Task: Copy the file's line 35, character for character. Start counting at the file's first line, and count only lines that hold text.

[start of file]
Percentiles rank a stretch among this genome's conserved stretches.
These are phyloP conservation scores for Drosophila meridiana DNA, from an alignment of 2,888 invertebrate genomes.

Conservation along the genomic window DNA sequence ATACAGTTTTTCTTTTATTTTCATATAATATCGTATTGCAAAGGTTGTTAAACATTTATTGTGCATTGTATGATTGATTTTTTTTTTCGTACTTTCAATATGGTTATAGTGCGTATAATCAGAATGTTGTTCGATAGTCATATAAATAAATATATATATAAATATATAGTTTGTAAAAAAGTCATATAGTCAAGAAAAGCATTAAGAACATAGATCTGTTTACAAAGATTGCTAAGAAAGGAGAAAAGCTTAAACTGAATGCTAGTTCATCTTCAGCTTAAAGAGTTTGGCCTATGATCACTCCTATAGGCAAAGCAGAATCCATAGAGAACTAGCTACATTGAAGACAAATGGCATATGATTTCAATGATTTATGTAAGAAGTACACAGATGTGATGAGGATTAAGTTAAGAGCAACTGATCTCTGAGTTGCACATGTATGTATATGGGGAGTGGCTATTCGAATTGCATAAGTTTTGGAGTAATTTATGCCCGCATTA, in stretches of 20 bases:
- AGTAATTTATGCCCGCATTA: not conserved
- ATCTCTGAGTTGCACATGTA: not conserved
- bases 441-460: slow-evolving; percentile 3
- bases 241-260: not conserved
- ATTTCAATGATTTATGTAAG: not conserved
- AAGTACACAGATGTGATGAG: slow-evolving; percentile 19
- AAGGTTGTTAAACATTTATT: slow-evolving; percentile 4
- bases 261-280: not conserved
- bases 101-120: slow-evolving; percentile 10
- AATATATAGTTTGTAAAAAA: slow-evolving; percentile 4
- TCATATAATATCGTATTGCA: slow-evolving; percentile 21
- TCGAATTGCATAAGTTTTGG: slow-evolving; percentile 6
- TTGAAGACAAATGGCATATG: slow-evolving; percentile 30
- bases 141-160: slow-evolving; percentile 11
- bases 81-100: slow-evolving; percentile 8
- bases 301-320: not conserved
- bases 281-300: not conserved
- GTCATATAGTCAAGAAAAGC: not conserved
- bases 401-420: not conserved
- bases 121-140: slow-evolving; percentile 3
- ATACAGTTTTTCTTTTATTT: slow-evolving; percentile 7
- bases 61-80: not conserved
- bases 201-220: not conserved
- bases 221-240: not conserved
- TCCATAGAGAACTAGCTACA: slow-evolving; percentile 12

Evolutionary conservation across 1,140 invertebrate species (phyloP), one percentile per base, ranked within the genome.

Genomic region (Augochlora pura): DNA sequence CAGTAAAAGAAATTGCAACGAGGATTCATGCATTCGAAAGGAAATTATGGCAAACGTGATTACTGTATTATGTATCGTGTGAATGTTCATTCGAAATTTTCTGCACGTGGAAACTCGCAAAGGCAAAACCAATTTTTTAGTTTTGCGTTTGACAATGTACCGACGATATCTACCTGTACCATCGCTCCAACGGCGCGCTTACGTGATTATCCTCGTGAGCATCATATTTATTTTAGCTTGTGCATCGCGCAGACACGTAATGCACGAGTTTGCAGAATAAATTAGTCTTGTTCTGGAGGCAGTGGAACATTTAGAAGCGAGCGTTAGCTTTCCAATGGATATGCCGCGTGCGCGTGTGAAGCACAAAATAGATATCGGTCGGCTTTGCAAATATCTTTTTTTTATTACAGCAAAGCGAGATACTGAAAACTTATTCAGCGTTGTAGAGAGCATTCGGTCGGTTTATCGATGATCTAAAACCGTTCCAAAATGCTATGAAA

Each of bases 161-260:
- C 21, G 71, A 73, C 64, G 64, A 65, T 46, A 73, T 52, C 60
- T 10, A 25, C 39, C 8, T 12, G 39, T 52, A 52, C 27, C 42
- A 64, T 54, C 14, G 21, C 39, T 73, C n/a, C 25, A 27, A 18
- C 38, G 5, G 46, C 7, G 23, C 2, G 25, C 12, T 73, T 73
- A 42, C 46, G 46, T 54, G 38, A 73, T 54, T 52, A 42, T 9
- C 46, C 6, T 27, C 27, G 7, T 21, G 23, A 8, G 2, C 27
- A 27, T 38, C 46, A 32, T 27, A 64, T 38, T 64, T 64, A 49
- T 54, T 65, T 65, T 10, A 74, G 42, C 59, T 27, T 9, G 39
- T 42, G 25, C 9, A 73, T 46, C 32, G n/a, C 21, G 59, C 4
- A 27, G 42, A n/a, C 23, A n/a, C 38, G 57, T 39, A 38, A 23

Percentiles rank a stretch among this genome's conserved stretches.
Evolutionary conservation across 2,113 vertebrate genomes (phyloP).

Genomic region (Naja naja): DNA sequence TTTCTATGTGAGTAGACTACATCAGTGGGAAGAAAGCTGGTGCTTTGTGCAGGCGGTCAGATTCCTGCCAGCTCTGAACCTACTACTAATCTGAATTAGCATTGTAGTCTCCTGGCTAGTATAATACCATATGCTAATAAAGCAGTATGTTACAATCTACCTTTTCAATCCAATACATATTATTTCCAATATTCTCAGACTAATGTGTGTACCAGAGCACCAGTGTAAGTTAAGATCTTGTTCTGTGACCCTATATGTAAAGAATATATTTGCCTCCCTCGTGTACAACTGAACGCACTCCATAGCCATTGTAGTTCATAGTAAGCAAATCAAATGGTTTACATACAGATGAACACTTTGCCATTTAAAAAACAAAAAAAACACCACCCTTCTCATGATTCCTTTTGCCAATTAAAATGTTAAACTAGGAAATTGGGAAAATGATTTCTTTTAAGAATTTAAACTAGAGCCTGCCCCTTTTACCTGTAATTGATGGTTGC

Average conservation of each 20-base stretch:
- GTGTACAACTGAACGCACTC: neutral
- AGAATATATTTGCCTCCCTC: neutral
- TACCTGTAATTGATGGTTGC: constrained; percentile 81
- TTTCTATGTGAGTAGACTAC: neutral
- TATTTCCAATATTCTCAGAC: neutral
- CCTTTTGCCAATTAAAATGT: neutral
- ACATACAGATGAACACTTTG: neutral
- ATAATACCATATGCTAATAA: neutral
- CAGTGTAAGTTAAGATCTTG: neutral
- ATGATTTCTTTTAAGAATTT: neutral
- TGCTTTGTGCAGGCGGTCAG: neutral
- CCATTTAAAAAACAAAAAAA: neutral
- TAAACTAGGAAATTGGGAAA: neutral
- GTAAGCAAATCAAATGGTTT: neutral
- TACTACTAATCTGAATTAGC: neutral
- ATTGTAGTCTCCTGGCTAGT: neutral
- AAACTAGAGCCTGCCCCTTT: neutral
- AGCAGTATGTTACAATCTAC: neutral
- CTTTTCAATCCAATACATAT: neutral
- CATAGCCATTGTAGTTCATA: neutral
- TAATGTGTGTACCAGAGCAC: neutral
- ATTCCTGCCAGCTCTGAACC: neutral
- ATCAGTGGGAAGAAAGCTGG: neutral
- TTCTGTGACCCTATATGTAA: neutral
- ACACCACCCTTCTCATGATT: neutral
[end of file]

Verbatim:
- C 38, G 5, G 46, C 7, G 23, C 2, G 25, C 12, T 73, T 73